So S10U2 is plagued with this issue affecting DB performance with no workaround. So our next step was to move on to ZFS latest bits.


4th run ZFS/Build 44


Build 44 of our next Solaris version has long had this particular issue fixed. There we topped our past performance with:




        ZFS/B44         :       33.0
        Data pool (8K record on FS)
        Log pool (no tuning)
        vq_max_pending : 10
        vdev prefetch : 8K


As we compare to umpty-years of super tuned UFS:



        UFS/DIO/SVM : 42.5
        Separate Data/log volumes


Summary


I think at this stage of ZFS, the results are neither great nor bad. We have achieved:



        UFS/DIO   : 100 %
        UFS       : xx   no directio (to be updated)
        ZFS Best  : 75%  best tuned config with latest bits. 
        ZFS S10U2 : 50%  best tuned config.
        ZFS S10U2 : 25%  simple tuning.


To achieve acceptable performance levels:


The latest ZFS code base. ZFS improves fast these days. We will need to keep tracking releases for a little while. The current OpenSolaris release as well as the upcoming Solaris 10 Update 3 (this fall), should perform for these tests, as well as the Build 44 results shown here.


1 data pool and 1 log pool: common practice to partition HW resource when we want proper isolation. Going forward I think that, we will eventually get to the point where this will not be necessary but it seems an acceptable constraint for now. Tuned vdev prefetch: the code is being worked on. I expect that in a near future this will not be necessary.


Tuned vq_max_pending: that may take a little longer. In a DB workload, latency is key and throughput secondary. There are a number of ideas that needs to be tested which will help ZFS improve on both average latency as well as latency fluctuations. This will help both the Intent log (O_DSYNC write) latency as well as reads.


Parting Words


As those improvement come out, they may well allow ZFS to catch or surpass our best UFS numbers. When you match that kind of performance with all the usability and data integrity features of ZFS, that's a proposition that becomes hard to pass up.
Comments:

How are the disks partitioned? I think that could be of impact. Is UFS or ZFS first? A hard drive performs best at the beginning of the disk and worse further on. example: http://www.simplisoftware.com/Public/Content/Pages/Products/Benchmarks/HdTachUsage4.jpg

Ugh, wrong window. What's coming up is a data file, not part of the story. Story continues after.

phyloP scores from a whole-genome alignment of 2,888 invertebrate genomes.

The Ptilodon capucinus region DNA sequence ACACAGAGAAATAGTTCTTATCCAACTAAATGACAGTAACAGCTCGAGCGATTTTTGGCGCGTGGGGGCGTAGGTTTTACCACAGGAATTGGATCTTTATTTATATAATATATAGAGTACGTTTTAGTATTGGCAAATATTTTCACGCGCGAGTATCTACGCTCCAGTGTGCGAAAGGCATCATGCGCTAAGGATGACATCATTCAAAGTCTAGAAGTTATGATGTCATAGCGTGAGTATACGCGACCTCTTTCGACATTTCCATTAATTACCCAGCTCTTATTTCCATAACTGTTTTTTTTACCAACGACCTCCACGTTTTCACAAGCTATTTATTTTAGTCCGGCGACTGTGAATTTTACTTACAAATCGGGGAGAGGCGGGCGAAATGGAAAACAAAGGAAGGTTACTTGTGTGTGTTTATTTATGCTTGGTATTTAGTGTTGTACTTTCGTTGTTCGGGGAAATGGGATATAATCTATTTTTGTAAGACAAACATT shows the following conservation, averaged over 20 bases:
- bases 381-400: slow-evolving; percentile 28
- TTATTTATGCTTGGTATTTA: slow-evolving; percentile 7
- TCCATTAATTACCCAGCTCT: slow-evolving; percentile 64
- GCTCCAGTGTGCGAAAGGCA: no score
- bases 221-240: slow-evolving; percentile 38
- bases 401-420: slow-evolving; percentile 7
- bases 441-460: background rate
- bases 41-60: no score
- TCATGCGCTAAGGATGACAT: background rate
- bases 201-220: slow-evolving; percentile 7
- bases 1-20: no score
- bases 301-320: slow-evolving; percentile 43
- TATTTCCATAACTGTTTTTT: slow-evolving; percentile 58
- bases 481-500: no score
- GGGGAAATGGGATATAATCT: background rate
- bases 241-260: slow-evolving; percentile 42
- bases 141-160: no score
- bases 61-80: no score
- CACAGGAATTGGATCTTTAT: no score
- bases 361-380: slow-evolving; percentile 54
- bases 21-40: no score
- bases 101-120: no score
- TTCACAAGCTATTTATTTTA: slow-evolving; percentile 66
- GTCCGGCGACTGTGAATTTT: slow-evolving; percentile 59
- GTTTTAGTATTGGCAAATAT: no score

Posted by J. Resoort on septembre 22, 2006 at 05:08 AM MEST #

We don't think it matters enough to this kind of benchmark whose performance depends a lot more on random IOPS (head movements) than pure throughput. Q: do we see inner/outer cyl. affecting IOPS capability ? Our judgement on this is it should not matter.

Posted by Roch on septembre 22, 2006 at 07:22 AM MEST #

How do these numbers compare to raw partitions? Rumour has it that UFS/DIO/SVM is 90-95% of raw paritions. I understand that managing raw partitions is PITA but if I don't have too many spindles/disks maybe raw paritions are still an viable option. -- prasad

Posted by Prasad on septembre 22, 2006 at 11:06 AM MEST #

J.Resoort, We assigned each slice on a disk on a round-robin basis. So both UFS and ZFS got the same number of inner and outer slices.

Posted by Neel on septembre 22, 2006 at 11:46 AM MEST #

Explain again why it is safe to turn on write caching for a database running on ZFS? What happens if a transaction is committed (but not written to disk because of write caching), and then there is a power cut?

Posted by AM on septembre 22, 2006 at 07:02 PM MEST #

Synchroneous writes are handled by the ZIL. The ZIL may well issue a number of concurrent writes to some of the vdevs (which go to the write-cache) _but_ it will not return execution control to application before it has flushed the caches from all devices in question. When a synchroneous writes completes, data is always on stable storage.

Posted by Roch on septembre 25, 2006 at 10:24 AM MEST #